Each weekday, I wake up in Pittsburgh’s Oakland neighborhood, take two buses to reach Moon Township and walk about half a mile to get to my workplace. The whole commute takes between 60 and 90 minutes, and it perplexes just about everyone. My parents tried to talk me out of taking the bus; one of my coworkers has called my commute a trek; and, in the early days of this “trek,” my friends often asked me how my commute was going right after or instead of asking, “How are you?”
Why should the way I get to work garner so much attention? Though my parents often bike around my hometown in suburban Philadelphia, they drive when they need to make longer trips. When I started at my job in January, all of my coworkers drove to work. And my friends, if they don’t have a car, love cars and want one. The undertone in everyone’s assessment of this “trek” is that it’s bizarre that I don’t just get into a car and drive, saving some 30 minutes each way.
During the first couple weeks of the commute, I began to agree. An hour seemed like an immensely long time to be on a bus and too long for any commute. Doubt permeated my morning and evening bus rides, and I strongly considered ditching the “trek” and giving in to the American love for the automobile.
But the more I’ve thought about it, the more sense a carless commute has made. Of course, there are legitimate reasons to have a car. Public transportation lines are difficult for some residents to access or are impractical based on their work schedules. Some residents need accommodations for disabilities that make buses difficult or impossible to use. But for residents who have a reasonable choice between a car and a bus, I don’t understand why so many people choose the car.
The clearest benefit of ditching the whole car idea is financial. A recent study by AAA found that the average cost of owning a new car is $8,849 per year over the first five years (assuming you drive 15,000 miles per year, an average distance for drivers aged 20-54). This cost includes gas, insurance, maintenance and inspection fees, and depreciation of the vehicle’s value.
The cost of a monthly transit pass in Pittsburgh is $97.50. If you do the math, by not owning a car and opting to take public transportation, a Pittsburgher might put about $7,700 in their pocket each year. If a family of three in Pittsburgh went from having two cars to having no cars, the parents could pay about 85% of their child’s in-state tuition at my alma mater, the University of Pittsburgh, with this windfall alone. (The parents would each get a bus pass, and the student would ride for free — it’s a nice collegiate perk.)
There are also personal reasons to prefer public transit. For one thing, when you’re not the one driving, you’re free to do whatever you want. You can read a book. You can check your email. You can make plans for the weekend. I’ve even written computer programs. Moreover, you have a good chunk of time already carved out of your day to develop in a particular area and meet daily goals.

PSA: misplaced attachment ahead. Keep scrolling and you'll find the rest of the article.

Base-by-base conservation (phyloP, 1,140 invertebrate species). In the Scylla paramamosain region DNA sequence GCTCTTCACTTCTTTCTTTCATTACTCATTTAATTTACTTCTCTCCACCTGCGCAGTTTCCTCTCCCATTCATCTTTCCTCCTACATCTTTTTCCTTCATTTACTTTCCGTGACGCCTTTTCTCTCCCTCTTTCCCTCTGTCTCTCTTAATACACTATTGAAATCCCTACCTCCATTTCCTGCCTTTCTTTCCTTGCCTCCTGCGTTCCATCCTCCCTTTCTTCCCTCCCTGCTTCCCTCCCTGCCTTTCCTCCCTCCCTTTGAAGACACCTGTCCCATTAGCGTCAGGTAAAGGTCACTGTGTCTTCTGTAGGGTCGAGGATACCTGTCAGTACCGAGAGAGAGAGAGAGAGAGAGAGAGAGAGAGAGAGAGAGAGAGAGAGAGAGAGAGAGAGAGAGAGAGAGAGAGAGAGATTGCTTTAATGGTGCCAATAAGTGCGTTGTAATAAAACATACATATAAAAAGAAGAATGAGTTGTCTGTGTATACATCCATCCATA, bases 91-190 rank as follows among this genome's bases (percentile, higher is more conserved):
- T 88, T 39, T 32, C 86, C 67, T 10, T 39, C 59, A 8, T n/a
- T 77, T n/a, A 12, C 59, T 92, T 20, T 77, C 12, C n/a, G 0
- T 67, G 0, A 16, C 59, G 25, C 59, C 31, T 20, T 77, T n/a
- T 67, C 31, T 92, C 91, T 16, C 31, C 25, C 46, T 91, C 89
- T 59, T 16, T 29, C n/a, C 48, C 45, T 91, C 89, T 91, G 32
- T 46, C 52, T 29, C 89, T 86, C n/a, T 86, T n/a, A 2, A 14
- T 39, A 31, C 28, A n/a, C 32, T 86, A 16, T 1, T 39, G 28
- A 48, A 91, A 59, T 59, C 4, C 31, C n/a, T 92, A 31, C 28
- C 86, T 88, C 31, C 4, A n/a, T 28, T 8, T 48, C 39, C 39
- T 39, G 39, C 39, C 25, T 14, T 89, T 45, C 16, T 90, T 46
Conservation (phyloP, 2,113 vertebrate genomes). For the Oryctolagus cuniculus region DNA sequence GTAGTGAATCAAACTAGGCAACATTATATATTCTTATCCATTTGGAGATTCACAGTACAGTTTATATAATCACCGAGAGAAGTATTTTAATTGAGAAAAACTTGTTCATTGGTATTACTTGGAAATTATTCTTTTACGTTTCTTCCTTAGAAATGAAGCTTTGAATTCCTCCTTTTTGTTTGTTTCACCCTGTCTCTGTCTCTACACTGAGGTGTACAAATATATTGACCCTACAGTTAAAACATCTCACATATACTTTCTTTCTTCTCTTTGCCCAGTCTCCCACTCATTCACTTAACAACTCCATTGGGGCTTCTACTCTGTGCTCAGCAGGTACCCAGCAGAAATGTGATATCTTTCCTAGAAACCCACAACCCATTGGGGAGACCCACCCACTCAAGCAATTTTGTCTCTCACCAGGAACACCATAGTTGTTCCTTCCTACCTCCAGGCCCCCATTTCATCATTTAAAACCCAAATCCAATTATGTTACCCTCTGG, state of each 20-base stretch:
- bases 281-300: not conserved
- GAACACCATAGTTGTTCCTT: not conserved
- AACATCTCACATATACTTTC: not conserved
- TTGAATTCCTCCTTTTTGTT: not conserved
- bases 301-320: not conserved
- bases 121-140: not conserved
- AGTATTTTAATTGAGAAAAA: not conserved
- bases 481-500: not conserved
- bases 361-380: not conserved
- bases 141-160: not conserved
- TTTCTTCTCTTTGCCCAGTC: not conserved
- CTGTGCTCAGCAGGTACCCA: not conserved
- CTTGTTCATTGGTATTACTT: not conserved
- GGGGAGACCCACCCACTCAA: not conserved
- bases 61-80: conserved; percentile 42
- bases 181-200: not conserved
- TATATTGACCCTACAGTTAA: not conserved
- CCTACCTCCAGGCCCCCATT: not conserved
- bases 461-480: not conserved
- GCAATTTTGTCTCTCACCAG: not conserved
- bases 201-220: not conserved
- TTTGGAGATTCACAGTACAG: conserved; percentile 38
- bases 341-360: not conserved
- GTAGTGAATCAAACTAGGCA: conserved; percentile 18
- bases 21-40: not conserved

A traditional commute might be shorter in many cases, but it would consist solely of driving, and you couldn’t do any of those things behind the wheel. When you commute by public transit, even if it takes longer, you actually have more time in your day to do what you want.
There are many other benefits of ditching your car.
If traveling by public transit forces you to do a bit of walking, as is often the case, then exercise you might not otherwise get is effortlessly built into your day. Personally, I’m guaranteed to walk over a mile each day simply because of my commute.
You may also meet new, often interesting people you wouldn’t otherwise interact with. Compare this to being isolated in a steel-and-glass bubble where you get angry at everyone on the road for being idiots.
And inclement weather? No worries; buses and trains are kind of like Humvees. While everyone else’s wheels are spinning uselessly on snow and ice, they march forward quite reliably. For example, one morning this winter, a coworker of mine was stuck in his car on the side of a highway for several hours. The bus I was on rolled right past many stranded drivers. Unlike him, I got to work at a reasonable time.
Although we don’t have a public transit system like New York’s, our dedicated busways may also make your commute immune to traffic delays.
And so at the end of the day, public transportation is dramatically cheaper than driving. It’s often more pleasant, and it’s likely to give you more time to do what’s important to you. I don’t even have to discuss carbon emissions, the climate crisis or air pollution to make my point. If you live and work in a major metropolitan area with a half-decent public transportation system, there are plenty of compelling reasons to ditch your car and ride the bus to work. Or to the grocery store. Or to your friend's house. And if your current workplace or home make driving a necessity, your next move or job search could change that.
So really, why spend thousands of dollars each year on a car?
Andrew Puglionesi is a software engineer, environmentalist and writer. He can be reached at firstname.lastname@example.org.
This story was fact-checked by Nora Mattson.